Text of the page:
- Feta Cheese, Bootleg Farm, Springfield
- New World Chocolate Milk, Rock House Creamery, Newborn
Honey and Related Products:
- Creamed Honey, H.L. Franklin’s Healthy Honey, Statesboro
- Gourmet Vanilla Infused Honey Pot, Built By Bees, Atlanta
- Southern Sriracha Spicy Honey, Bear Hug Honey Company, Athens
Jams and Jellies:
- Datil Peach Marmalade, Emily G’s, Dunwoody
- Hibiscus Jelly, Pride Road, Smyrna
- Wild Elderberry Pepper Jelly, Fairywood Thicket Farm, Fairburn
Meats and Seafood:
- Applewood Smoked Bacon, Pine Street Market, Avondale Estates
- Grassfed Beecon Grind, White Oak Pastures, Bluffton
- The Georgia Pie, Pouch Pies, Athens
- Honey Cinnamon Pecan Butter, Goodson Pecans, Leesburg
- Laynee’s Walnut Butter, LWB, Cumming
- Savory Pimento Cheese Cheesecake, Honey Catering, Millen
Sauces and Seasonings:
- BBQ Rub, Joe Kem’s BBQ, Moultrie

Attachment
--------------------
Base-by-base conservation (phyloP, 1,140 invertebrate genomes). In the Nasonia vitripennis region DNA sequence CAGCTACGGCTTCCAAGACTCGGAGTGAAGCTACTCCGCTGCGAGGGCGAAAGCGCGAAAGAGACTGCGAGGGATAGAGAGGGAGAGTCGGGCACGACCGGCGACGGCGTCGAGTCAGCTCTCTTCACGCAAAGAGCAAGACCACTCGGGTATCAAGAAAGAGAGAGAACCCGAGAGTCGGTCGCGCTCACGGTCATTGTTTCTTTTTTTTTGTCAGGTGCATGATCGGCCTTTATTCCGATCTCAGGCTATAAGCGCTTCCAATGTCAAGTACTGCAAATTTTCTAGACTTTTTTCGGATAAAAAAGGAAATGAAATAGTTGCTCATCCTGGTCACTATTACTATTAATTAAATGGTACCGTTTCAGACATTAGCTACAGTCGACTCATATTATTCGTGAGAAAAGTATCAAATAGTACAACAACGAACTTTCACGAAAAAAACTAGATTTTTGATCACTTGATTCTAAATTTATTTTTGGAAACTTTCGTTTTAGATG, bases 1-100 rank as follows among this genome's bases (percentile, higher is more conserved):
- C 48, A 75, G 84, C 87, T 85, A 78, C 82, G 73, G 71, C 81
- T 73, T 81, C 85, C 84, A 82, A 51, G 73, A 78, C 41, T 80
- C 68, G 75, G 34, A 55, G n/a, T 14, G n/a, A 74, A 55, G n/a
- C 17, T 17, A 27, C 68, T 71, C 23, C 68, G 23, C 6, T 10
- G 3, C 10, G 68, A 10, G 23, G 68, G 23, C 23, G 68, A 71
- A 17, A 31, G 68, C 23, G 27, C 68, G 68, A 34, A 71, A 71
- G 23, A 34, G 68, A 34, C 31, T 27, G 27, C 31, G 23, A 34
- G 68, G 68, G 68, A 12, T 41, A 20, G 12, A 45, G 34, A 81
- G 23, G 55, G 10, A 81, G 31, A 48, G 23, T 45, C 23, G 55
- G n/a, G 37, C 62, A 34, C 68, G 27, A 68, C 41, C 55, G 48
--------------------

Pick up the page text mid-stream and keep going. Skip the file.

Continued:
- Cajeta, Bootleg Farm, Springfield
- Lane’s Qnami Rub, Lane’s BBQ, Bethlehem
- Georgia Fried Peanuts, Georgia Fried Peanut Company, Edison
- Signature Champagne Pecans, Pearson Farm, Fort Valley
- Sugar and Spice Cashews, High Cotton Company, Sandy Springs
The Flavor of Georgia Food Product Contest is organized by the UGA CAES Center for Agribusiness and Economic Development with support from the Georgia Center of Innovation for Agribusiness, the Office of the Governor, Walton EMC, Gourmet Foods International, the Georgia Department of Agriculture and the Georgia Agribusiness Council.
More information about the contest is available at www.flavorofga.com and by following the contest on Twitter @FlavorofGA or on Instagram at www.instagram.com/flavorofga.
(Merritt Melancon is a news editor with the University of Georgia College of Agricultural and Environmental Sciences.)